consecrate


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consecrate (someone or something) to God

To devote or dedicate someone or something to God's service. I'm going to the ceremony to consecrate our new chapel to God.
See also: consecrate, god

consecrate someone or something to God

to pledge someone to the service of God; to dedicate something to the glory or service of God. They consecrated the new church building to the glory of God.
See also: consecrate, god
References in periodicals archive ?
Boulehia said that the political event would help consecrate citizenship and fair competition and consolidate the steps the country made on the path of democratisation, transparency and the rule of law.
During a simple ceremony, the woman, often dressed in a white bridal gown, declares her resolve to follow Christ in "perfect chastity" in the presence of her local bishop who then consecrates her dedication.
But we're here to consecrate this ground with earth from Israel.
Each bishop could consecrate only one secret bishop, who could then ordain priests without notifying either the Vatican or the state.
London -- In April, an Anglican group declared that its members will leave the Church of England if it consecrates women bishops -- as it is expected to do within the next few years.
The group then spoke about the statements of Father Nicholas Gruner, a Canadian priest suspended "a divinis," who is collecting signatures insisting that the Pope finally consecrate Russia to the Immaculate Heart of Mary, and alleging that this has never been done.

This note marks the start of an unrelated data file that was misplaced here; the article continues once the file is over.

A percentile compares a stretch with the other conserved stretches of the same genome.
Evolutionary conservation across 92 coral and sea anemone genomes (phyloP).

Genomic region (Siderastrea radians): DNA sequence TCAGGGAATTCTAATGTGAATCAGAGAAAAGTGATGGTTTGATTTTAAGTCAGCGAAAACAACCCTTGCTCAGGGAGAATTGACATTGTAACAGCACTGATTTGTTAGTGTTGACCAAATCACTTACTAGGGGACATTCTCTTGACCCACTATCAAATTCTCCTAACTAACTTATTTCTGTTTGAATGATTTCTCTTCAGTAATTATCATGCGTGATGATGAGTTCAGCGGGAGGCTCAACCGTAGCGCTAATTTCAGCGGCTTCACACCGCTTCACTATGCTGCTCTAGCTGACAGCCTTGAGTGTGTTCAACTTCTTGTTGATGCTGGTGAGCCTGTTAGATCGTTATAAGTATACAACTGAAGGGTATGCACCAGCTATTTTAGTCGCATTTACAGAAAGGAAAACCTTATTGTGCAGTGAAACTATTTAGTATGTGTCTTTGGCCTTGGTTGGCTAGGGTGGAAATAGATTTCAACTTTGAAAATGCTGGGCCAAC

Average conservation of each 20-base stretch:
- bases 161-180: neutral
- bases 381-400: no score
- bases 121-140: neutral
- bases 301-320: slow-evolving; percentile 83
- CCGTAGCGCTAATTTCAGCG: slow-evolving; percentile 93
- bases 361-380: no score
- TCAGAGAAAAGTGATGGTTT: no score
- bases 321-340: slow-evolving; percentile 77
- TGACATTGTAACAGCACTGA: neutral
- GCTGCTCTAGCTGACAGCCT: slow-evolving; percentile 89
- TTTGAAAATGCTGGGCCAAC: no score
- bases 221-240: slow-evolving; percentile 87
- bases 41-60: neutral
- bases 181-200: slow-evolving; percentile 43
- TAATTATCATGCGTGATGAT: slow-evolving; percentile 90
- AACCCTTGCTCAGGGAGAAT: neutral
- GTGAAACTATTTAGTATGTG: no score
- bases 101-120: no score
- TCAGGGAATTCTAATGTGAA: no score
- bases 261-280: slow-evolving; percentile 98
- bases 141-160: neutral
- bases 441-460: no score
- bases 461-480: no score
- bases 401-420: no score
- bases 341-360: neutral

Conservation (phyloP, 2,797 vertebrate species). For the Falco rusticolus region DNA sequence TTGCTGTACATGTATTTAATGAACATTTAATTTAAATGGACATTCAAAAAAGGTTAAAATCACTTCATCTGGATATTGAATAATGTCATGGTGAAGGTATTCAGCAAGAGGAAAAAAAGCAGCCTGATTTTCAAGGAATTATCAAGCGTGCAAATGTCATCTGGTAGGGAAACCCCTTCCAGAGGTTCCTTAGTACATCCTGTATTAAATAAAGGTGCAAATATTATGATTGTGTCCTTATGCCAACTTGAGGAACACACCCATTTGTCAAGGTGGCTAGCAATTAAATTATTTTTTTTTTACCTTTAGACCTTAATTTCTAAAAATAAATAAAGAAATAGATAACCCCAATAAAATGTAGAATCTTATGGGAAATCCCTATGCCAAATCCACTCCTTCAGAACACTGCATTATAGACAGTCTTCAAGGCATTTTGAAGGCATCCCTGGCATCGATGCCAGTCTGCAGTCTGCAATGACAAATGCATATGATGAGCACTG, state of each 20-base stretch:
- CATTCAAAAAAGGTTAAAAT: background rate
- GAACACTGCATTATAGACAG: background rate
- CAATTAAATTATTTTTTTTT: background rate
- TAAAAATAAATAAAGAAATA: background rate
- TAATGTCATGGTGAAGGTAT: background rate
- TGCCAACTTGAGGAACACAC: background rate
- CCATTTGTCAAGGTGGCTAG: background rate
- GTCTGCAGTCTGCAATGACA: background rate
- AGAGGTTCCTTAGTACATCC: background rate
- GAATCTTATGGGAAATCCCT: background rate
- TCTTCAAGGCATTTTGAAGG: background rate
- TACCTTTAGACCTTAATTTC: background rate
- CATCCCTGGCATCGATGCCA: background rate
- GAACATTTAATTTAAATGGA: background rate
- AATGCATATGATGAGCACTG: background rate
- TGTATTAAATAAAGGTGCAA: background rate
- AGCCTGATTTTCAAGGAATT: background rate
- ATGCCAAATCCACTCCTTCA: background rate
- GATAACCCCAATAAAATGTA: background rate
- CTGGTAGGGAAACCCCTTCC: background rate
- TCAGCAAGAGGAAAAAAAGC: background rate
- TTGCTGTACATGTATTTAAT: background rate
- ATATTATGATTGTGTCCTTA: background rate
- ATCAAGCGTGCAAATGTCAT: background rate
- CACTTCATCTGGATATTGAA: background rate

The new convention consecrates the equality of rights between the nationals of hosting countries whether for Tunisians residing in Belgium or the Belgians living in Tunisia.
Given its profound conviction in the universality and the inter-dependence of human rights, Tunisia consecrates these principles "which are the basis of the attributes of citizenship and setting up a new relationship between the citizen and the authority, one to be based on respect of the public and individual freedoms," adds the statement.
TUNIS (TAP) - The Union of Tunisian Judges voiced discontent at the draft decree-law pertaining to the status of Tunisian justices, describing it as "mediocre" document since it consecrates the hegemony of the Executive over the Judicial, pointing out that reform of the judicial system requires that all sides concerned with justice be involved.
They settled on Christ's very own words that the priest repeats in the middle of the Eucharistic Prayer, and these words came to be called "the consecration" Today we are aware that the whole Eucharistic Prayer consecrates the gifts.